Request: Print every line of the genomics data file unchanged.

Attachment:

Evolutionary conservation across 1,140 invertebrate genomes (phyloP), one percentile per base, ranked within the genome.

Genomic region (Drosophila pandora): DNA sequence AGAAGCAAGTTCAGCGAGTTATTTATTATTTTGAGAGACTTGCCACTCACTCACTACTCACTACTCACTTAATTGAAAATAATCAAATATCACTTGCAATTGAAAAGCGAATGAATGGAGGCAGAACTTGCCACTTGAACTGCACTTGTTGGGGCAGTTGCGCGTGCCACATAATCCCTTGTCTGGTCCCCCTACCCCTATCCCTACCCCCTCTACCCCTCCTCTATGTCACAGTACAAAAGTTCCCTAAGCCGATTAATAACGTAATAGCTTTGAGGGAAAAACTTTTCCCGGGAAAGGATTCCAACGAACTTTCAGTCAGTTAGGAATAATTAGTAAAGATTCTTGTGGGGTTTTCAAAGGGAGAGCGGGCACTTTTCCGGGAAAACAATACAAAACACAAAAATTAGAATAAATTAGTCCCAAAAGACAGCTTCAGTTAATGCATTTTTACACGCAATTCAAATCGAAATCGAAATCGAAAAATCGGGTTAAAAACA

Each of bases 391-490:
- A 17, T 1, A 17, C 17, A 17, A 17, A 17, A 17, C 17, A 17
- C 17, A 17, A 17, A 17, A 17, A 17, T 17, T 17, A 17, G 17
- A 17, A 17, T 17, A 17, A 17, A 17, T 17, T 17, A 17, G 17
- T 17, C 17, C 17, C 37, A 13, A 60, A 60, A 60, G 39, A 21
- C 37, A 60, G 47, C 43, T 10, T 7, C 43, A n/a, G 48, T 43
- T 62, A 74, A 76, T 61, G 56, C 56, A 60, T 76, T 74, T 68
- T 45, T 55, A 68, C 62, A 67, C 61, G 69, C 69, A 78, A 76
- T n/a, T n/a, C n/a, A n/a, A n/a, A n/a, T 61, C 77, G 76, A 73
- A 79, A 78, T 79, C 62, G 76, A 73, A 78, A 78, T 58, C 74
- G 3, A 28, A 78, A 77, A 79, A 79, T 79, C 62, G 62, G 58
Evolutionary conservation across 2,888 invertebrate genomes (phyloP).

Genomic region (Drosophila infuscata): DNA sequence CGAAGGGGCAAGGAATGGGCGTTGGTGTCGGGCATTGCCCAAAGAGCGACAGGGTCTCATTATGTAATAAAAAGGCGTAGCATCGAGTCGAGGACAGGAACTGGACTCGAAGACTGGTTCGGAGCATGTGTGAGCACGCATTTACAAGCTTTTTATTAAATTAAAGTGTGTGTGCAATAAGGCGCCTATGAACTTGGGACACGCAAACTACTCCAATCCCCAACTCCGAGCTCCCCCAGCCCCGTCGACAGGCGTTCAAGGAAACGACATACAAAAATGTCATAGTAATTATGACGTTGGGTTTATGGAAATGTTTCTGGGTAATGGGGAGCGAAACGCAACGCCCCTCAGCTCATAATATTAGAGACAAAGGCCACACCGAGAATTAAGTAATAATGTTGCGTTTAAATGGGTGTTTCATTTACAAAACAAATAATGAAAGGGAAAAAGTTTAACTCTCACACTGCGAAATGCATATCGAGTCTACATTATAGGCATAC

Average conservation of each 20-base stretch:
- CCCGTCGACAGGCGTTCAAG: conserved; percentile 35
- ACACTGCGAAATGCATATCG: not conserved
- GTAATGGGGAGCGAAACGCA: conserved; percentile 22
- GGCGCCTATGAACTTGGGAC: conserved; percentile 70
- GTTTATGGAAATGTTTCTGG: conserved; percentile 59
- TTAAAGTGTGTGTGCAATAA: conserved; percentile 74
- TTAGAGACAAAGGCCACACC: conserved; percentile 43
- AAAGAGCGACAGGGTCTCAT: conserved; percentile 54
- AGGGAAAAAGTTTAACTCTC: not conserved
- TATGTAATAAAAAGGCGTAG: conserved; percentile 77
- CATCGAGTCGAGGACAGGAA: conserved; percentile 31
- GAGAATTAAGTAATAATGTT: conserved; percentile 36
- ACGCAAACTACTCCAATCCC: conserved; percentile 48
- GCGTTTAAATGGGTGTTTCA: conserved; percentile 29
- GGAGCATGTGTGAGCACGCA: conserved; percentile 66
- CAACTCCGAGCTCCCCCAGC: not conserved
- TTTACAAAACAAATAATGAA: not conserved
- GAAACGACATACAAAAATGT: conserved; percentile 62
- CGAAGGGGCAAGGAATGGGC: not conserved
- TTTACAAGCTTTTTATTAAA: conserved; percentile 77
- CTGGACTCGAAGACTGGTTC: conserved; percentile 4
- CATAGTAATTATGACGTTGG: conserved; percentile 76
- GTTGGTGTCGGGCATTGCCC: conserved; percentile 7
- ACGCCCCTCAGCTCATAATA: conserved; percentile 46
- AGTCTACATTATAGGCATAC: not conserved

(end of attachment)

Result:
Evolutionary conservation across 1,140 invertebrate genomes (phyloP), one percentile per base, ranked within the genome.

Genomic region (Drosophila pandora): DNA sequence AGAAGCAAGTTCAGCGAGTTATTTATTATTTTGAGAGACTTGCCACTCACTCACTACTCACTACTCACTTAATTGAAAATAATCAAATATCACTTGCAATTGAAAAGCGAATGAATGGAGGCAGAACTTGCCACTTGAACTGCACTTGTTGGGGCAGTTGCGCGTGCCACATAATCCCTTGTCTGGTCCCCCTACCCCTATCCCTACCCCCTCTACCCCTCCTCTATGTCACAGTACAAAAGTTCCCTAAGCCGATTAATAACGTAATAGCTTTGAGGGAAAAACTTTTCCCGGGAAAGGATTCCAACGAACTTTCAGTCAGTTAGGAATAATTAGTAAAGATTCTTGTGGGGTTTTCAAAGGGAGAGCGGGCACTTTTCCGGGAAAACAATACAAAACACAAAAATTAGAATAAATTAGTCCCAAAAGACAGCTTCAGTTAATGCATTTTTACACGCAATTCAAATCGAAATCGAAATCGAAAAATCGGGTTAAAAACA

Each of bases 391-490:
- A 17, T 1, A 17, C 17, A 17, A 17, A 17, A 17, C 17, A 17
- C 17, A 17, A 17, A 17, A 17, A 17, T 17, T 17, A 17, G 17
- A 17, A 17, T 17, A 17, A 17, A 17, T 17, T 17, A 17, G 17
- T 17, C 17, C 17, C 37, A 13, A 60, A 60, A 60, G 39, A 21
- C 37, A 60, G 47, C 43, T 10, T 7, C 43, A n/a, G 48, T 43
- T 62, A 74, A 76, T 61, G 56, C 56, A 60, T 76, T 74, T 68
- T 45, T 55, A 68, C 62, A 67, C 61, G 69, C 69, A 78, A 76
- T n/a, T n/a, C n/a, A n/a, A n/a, A n/a, T 61, C 77, G 76, A 73
- A 79, A 78, T 79, C 62, G 76, A 73, A 78, A 78, T 58, C 74
- G 3, A 28, A 78, A 77, A 79, A 79, T 79, C 62, G 62, G 58
Evolutionary conservation across 2,888 invertebrate genomes (phyloP).

Genomic region (Drosophila infuscata): DNA sequence CGAAGGGGCAAGGAATGGGCGTTGGTGTCGGGCATTGCCCAAAGAGCGACAGGGTCTCATTATGTAATAAAAAGGCGTAGCATCGAGTCGAGGACAGGAACTGGACTCGAAGACTGGTTCGGAGCATGTGTGAGCACGCATTTACAAGCTTTTTATTAAATTAAAGTGTGTGTGCAATAAGGCGCCTATGAACTTGGGACACGCAAACTACTCCAATCCCCAACTCCGAGCTCCCCCAGCCCCGTCGACAGGCGTTCAAGGAAACGACATACAAAAATGTCATAGTAATTATGACGTTGGGTTTATGGAAATGTTTCTGGGTAATGGGGAGCGAAACGCAACGCCCCTCAGCTCATAATATTAGAGACAAAGGCCACACCGAGAATTAAGTAATAATGTTGCGTTTAAATGGGTGTTTCATTTACAAAACAAATAATGAAAGGGAAAAAGTTTAACTCTCACACTGCGAAATGCATATCGAGTCTACATTATAGGCATAC

Average conservation of each 20-base stretch:
- CCCGTCGACAGGCGTTCAAG: conserved; percentile 35
- ACACTGCGAAATGCATATCG: not conserved
- GTAATGGGGAGCGAAACGCA: conserved; percentile 22
- GGCGCCTATGAACTTGGGAC: conserved; percentile 70
- GTTTATGGAAATGTTTCTGG: conserved; percentile 59
- TTAAAGTGTGTGTGCAATAA: conserved; percentile 74
- TTAGAGACAAAGGCCACACC: conserved; percentile 43
- AAAGAGCGACAGGGTCTCAT: conserved; percentile 54
- AGGGAAAAAGTTTAACTCTC: not conserved
- TATGTAATAAAAAGGCGTAG: conserved; percentile 77
- CATCGAGTCGAGGACAGGAA: conserved; percentile 31
- GAGAATTAAGTAATAATGTT: conserved; percentile 36
- ACGCAAACTACTCCAATCCC: conserved; percentile 48
- GCGTTTAAATGGGTGTTTCA: conserved; percentile 29
- GGAGCATGTGTGAGCACGCA: conserved; percentile 66
- CAACTCCGAGCTCCCCCAGC: not conserved
- TTTACAAAACAAATAATGAA: not conserved
- GAAACGACATACAAAAATGT: conserved; percentile 62
- CGAAGGGGCAAGGAATGGGC: not conserved
- TTTACAAGCTTTTTATTAAA: conserved; percentile 77
- CTGGACTCGAAGACTGGTTC: conserved; percentile 4
- CATAGTAATTATGACGTTGG: conserved; percentile 76
- GTTGGTGTCGGGCATTGCCC: conserved; percentile 7
- ACGCCCCTCAGCTCATAATA: conserved; percentile 46
- AGTCTACATTATAGGCATAC: not conserved